How to Tell if the Information on a Website is Accurate
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Truth or Junk?
When surfing for information about a particular topic, you can usually find a lot of different Websites. The problem is, knowing if the information is accurate. Anyone with a little knowledge about the Internet, can post a Website, so anyone could put inaccurate information. So how do you tell if the information that you found is credible? There are a few steps to determining the quality of a Website.
Here is what to look for:
- Does the author say who he is and offer a way to contact him/her?
If the author doesn't give you a way to contact them or take credit for his work, you should be suspicious.
- Does the author state the purpose of the information?
There should be a stated purpose of giving the information. This may not be clearly spelled out, but there should be a reason why someone is spending the time to post the information.
- Does all of information, seem accurate?
If somewhere in the information there is an easily spotted inaccuracy, don't trust the balance of the information. For instance, if the part of the information says, "Columbus sailed to the New World in 1762" chances are the rest of the information is not accurate.
- Does the appearance of the site, match the type of information it is offering?
Webmasters love to get creative with the appearance of the site, but the tone of the site should match the tone of the content. For instance, if the content of the site is 18th century history and the graphics of the site is cartoon characters, I would question the accuracy of the information.
- Does the author give reference to the source of his information or his background?
A credible site would offer references to where they got their information on the topic. A credible author would also state his background or education on the subject.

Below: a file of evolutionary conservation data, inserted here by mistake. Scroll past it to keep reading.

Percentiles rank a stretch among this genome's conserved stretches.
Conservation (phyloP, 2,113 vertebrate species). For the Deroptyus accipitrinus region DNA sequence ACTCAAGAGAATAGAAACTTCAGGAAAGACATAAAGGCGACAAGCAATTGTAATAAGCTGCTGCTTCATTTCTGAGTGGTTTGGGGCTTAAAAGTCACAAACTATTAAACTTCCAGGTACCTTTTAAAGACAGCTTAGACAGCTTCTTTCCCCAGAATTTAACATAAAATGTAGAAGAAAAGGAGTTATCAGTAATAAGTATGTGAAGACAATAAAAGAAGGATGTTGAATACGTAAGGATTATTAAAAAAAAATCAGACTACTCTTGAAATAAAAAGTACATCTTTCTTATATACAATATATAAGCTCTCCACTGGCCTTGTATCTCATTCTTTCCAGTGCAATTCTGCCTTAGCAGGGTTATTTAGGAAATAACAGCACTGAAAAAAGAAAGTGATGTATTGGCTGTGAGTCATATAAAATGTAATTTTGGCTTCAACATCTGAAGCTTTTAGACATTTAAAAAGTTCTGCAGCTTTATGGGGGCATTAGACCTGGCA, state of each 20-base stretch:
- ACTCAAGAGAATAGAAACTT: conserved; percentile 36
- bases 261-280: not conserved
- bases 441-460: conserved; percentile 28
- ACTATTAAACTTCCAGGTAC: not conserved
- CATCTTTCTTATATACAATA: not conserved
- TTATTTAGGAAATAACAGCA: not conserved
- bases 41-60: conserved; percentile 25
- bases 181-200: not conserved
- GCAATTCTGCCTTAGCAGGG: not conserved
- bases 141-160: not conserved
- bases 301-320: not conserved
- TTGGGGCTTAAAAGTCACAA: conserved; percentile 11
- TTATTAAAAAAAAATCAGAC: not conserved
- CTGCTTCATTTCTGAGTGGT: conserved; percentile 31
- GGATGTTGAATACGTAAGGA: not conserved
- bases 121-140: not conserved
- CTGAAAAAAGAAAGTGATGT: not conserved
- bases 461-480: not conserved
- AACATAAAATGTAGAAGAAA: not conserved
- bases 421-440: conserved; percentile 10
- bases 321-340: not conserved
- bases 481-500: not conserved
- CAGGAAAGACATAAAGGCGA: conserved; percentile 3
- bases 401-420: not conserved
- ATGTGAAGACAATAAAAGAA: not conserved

- Are there an unusual amount of typos and misspellings?
A few typos and misspellings may be acceptable, but if the information is filled with them, you have to question the accuracy of the information. Credible authors take pride in their work.
- Does the author give you resources to learn more?
The author should give you places to where you can learn more on the given topic. It may be other Websites or books that you can read to acquire more knowledge. Of course, if the topic has been previously unexplored, then there might not be any other sources of information. Remember a credible author's purpose is to educate you on the subject.
- Is it published by a reliable company?
Is the information is published on a well recognized company's Website, it should be credible. Companies such as About.com, Yahoo, and Zdnet have too much at stake, to publish inaccurate information. Information published on Geocities or Xoom, may be accurate also, but you would want to examine the quality a little more closely.
- Is there a publishing date?
This is especially important if the information is date sensitive. If there is not a publishing date, you have no idea how old the info is and there may have been recent discoveries about the subject.
- Does the information reasonably compare to other sources?
If you have found one site that says Columbus sailed in 1762 and another that says 1492, you might want to find a third source to confirm the actual date.
- Check to see who owns the Website.
Determine who owns the domain (site.com) by finding contact information for a Web Site when it isn't listed.
With the wealth of information available on the Net that can be published by anyone, you must carefully evaluate the content, before believing the information. Taking a few minutes to exam the information's credibility could save you time and embarrassment of believing wrong information.
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